I enjoy (non-preachy) political dramas, and House of Cards is a great adaptation of a 1989 book (which also adapted into a UK TV series) depicting Machiavellian intrigues and backstabbing.
Kevin Spacey is front and centre in this series, and while his accent threw me off occasionally, his portrayal of a ruthless yet nuanced politician is excellent. I liked him talking to the camera, and it’s funny that I was sympathetic to such a sociopath, and not to other characters who dabble in Bad Things but go nowhere near as deep.
The storyline was strong, especially the depiction of the back-and-forth of politics: vote trading, sounding out backers, threats and media performance. Early on Spacey alludes to a master plan then seems to take up all sorts of diversions, but they end up coming together in some jaw-dropping twists. The last couple of episodes operate post-plan and lead into a cliffhanger for the second season, which I felt a bit out of place. The wife had several contemplative scenes and some minor subplots, but they were sometimes hard to understand or relate to the main story; several characters also sleep around a lot and I didn’t really understand what was going on there.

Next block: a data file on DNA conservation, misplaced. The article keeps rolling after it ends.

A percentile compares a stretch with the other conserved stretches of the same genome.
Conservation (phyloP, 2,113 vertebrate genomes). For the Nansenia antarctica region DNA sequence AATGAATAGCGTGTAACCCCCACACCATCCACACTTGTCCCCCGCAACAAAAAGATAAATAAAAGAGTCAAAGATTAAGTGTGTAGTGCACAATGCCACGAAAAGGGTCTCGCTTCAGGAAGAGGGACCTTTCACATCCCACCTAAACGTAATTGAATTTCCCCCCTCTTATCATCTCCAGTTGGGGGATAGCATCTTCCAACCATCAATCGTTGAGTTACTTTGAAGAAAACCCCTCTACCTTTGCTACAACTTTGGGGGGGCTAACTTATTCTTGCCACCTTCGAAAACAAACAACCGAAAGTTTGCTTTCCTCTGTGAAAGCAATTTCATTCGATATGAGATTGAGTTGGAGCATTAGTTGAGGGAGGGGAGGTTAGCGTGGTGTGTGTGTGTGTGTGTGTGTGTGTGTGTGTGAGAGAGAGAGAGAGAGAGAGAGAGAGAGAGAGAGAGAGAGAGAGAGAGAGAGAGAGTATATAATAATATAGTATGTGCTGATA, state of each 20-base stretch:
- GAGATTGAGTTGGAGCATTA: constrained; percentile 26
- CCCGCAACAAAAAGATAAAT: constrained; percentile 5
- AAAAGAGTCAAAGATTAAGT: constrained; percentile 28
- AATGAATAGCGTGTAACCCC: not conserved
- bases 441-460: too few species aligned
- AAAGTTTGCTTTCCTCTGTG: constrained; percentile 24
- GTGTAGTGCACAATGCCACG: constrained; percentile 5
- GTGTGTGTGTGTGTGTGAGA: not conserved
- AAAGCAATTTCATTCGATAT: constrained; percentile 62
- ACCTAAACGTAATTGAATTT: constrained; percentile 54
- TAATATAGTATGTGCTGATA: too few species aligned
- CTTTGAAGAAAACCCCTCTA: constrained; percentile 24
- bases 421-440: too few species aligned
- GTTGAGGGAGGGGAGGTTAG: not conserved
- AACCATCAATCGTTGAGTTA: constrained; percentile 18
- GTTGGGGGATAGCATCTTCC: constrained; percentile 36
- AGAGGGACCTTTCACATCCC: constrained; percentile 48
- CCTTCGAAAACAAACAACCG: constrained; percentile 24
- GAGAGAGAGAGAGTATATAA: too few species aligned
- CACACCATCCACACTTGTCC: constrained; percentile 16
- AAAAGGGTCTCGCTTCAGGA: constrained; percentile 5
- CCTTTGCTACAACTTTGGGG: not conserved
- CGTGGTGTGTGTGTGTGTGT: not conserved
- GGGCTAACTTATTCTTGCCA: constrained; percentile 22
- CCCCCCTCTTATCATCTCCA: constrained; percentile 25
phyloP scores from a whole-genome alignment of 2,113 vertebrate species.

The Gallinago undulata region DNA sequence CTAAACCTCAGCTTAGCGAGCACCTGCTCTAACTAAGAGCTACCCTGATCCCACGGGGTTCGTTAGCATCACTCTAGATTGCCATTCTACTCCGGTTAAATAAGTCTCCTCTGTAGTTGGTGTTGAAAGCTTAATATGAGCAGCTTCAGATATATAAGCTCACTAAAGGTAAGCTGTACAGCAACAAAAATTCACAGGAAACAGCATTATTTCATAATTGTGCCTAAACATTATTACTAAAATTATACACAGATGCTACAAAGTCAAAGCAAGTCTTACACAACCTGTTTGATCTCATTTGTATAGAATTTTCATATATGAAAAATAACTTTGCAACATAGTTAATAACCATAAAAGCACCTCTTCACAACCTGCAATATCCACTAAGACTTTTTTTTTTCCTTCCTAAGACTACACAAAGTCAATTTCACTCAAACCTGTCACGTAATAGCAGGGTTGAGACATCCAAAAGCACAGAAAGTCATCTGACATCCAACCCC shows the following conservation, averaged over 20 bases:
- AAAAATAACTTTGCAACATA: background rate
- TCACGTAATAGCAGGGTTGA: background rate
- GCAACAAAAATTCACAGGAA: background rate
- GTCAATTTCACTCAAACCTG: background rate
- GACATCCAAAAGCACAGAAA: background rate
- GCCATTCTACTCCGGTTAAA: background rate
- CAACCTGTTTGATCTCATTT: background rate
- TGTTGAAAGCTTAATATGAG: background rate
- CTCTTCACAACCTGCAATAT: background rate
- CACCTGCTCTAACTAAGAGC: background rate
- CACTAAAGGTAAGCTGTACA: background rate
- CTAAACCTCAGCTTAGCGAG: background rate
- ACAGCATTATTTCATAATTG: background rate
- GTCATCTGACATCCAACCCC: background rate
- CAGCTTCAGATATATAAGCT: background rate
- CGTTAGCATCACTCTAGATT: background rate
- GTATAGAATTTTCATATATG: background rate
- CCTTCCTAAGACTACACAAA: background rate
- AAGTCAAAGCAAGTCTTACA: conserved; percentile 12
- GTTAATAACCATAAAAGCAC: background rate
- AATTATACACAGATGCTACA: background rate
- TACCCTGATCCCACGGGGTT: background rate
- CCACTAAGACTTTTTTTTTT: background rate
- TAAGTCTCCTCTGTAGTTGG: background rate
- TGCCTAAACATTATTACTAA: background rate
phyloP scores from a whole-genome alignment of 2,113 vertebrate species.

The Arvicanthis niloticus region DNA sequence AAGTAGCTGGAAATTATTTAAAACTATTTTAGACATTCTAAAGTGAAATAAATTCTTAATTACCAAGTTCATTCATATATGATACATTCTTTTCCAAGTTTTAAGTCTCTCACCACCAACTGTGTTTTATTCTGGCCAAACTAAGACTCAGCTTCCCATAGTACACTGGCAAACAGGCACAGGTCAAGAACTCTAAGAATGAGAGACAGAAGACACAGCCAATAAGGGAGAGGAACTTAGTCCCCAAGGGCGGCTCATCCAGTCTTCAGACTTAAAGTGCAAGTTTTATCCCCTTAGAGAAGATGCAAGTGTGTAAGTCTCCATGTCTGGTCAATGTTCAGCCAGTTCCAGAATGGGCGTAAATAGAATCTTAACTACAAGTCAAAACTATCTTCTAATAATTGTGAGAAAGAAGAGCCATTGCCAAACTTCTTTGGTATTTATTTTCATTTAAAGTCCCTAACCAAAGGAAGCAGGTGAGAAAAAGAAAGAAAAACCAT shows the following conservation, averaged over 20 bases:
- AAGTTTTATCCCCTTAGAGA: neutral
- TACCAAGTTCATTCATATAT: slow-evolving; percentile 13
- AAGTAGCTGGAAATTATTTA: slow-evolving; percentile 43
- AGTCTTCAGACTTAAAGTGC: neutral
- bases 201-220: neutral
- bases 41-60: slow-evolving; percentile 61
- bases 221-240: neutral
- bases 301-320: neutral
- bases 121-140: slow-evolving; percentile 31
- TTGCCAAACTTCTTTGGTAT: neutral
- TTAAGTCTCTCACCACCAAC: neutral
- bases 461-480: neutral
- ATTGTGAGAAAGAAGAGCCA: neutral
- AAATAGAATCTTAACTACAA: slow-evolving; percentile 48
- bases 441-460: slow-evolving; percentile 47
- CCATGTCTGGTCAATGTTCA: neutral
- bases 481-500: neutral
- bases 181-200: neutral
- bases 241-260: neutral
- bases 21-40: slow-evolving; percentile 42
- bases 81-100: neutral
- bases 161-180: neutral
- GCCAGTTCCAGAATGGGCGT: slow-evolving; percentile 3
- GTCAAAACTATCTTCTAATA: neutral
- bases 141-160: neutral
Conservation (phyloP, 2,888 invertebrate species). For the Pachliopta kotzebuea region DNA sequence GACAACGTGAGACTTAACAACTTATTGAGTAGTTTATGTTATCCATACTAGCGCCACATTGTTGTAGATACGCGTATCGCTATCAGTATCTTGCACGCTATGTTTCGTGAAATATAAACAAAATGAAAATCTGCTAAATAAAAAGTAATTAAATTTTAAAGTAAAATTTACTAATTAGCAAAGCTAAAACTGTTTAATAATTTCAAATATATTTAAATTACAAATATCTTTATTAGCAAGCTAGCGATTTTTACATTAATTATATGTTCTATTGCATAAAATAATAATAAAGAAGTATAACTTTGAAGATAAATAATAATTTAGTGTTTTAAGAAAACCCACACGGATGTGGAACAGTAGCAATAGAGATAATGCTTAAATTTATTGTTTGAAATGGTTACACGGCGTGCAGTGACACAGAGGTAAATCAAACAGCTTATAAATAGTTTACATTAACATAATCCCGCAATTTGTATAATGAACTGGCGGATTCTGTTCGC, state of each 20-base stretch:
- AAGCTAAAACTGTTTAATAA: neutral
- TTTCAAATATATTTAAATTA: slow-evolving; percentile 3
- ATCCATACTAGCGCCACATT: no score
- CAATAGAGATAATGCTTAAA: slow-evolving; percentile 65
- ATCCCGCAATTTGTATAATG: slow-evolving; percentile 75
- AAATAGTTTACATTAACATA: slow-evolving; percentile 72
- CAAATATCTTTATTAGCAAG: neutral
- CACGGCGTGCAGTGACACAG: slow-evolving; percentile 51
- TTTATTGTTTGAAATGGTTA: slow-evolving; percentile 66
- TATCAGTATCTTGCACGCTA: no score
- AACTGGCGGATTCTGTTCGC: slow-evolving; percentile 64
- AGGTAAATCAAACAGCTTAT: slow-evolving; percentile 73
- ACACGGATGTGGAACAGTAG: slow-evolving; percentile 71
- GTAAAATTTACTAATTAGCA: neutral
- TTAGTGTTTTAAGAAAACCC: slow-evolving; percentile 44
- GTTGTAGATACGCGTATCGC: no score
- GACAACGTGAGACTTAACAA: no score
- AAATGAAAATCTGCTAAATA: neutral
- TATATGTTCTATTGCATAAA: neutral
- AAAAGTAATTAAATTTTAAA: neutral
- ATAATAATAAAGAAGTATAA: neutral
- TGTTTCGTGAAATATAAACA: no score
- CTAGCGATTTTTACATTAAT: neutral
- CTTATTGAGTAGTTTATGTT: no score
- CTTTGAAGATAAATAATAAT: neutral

I’m looking forward to the next season, and I hope things heat up some more.